This isn't the TB12 method.
Tampa Bay Buccaneers running back Leonard Fournette showed up to minicamp at nearly 260 pounds, according to the Tampa Bay Times' Rick Stroud. That puts him around 30 pounds heavier than his listed playing weight of 228 pounds.
Stroud reported the news on his podcast "Sports Day Tampa Bay."
“The last time we saw Leonard Fournette he was about a donut shy of 260,” Stroud said. “He certainly didn’t look like a guy who could play every down.”
The Bucs, understandably, are not pleased with this turn of events.
"Coaches were not happy, and that’s an understatement — when he didn’t participate in the OTAs, but then he shows up at the mandatory minicamp weighing damn near 260,” Stroud said. “And that’s not a good sign for a guy that you just spent a three-year contract on.”
Here's Fournette at minicamp on June 7.
This is Fournette warming up for January's playoff game against the Los Angeles Rams.
Fournette tweeted this on Tuesday as news of his weight gain made the rounds, noting the date of the Bucs' season opener against the Dallas Cowboys.
They wouldn’t have the same energy in your face so why entertain them…… See y’all September 11
— 7⃣ Leonard Fournette (@_fournette) July 19, 2022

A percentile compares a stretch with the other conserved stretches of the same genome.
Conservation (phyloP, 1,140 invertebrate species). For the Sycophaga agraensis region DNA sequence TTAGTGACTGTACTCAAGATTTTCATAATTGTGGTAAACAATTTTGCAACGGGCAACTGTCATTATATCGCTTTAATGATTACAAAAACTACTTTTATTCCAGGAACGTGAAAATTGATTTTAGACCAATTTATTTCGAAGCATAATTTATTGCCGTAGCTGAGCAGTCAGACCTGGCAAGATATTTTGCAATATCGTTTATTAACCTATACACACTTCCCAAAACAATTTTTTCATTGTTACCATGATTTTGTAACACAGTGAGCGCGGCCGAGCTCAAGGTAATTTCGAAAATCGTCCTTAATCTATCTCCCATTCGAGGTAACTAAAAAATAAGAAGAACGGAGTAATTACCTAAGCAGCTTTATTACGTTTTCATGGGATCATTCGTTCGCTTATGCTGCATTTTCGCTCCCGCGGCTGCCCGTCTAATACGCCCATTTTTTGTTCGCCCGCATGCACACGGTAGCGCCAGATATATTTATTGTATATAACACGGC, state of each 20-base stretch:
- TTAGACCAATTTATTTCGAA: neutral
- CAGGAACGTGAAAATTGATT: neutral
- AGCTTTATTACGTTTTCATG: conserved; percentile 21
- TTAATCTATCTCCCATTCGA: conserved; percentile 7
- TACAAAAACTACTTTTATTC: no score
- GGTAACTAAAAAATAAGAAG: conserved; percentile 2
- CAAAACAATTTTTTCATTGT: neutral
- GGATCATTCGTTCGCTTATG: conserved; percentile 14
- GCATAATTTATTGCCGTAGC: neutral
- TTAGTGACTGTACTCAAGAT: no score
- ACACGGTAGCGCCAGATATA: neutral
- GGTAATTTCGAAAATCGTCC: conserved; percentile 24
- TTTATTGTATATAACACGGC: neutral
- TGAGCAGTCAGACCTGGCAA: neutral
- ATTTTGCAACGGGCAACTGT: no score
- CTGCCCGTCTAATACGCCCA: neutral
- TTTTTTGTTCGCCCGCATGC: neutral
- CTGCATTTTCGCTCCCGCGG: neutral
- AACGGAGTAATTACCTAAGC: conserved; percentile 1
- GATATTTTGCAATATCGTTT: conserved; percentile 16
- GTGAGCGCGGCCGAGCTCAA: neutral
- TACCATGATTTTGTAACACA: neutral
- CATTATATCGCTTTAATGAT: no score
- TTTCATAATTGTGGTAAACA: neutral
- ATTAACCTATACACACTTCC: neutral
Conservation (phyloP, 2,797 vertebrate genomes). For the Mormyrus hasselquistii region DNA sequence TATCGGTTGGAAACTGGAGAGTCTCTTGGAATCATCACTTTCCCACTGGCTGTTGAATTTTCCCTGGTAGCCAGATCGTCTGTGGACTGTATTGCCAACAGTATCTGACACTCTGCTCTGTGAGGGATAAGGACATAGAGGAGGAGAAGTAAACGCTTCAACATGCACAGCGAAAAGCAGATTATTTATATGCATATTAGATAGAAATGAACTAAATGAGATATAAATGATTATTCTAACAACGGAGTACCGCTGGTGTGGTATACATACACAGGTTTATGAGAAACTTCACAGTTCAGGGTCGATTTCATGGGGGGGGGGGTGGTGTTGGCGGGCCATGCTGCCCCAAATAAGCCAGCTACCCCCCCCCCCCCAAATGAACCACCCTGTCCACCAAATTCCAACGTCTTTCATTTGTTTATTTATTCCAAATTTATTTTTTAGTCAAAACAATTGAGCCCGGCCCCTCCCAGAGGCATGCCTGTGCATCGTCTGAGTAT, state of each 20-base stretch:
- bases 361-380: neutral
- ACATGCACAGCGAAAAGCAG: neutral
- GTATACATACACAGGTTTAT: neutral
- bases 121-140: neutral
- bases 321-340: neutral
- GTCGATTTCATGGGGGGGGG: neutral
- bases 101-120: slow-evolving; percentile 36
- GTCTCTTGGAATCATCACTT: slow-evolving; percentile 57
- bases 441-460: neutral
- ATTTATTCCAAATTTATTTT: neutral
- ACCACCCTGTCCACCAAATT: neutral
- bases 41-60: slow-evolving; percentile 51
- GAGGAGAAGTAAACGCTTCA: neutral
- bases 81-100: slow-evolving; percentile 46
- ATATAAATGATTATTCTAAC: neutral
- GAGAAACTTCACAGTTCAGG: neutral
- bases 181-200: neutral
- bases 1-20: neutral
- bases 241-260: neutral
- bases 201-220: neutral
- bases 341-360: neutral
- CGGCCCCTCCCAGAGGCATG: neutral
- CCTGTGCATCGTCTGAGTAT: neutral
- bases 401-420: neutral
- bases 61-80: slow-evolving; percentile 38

Bucs training camp opens on July 27. Fournette enters camp as the unquestioned leader atop the running back depth chart. Or he should, at least, if he's in football shape. The 27-year-old signed a three-year, $21 million deal in the offseason with $12 million guaranteed to stay in Tampa.
He tallied 1,266 yards from scrimmage and 10 touchdowns in 14 games as Tampa Bay's primary running back in 2021. The Bucs would presumably like to see him carry a similar load this season. But he will have some competition.
Tampa Bay drafted Arizona State running back Rachaad White in the third round of April's draft. A capable pass catcher who averaged 6.3 yards per carry in two seasons with the Sun Devils, White projects as more of a third-down back with the Bucs. But if Fournette's not in better shape at camp, he could mess around and give the rookie a chance to compete for his reps.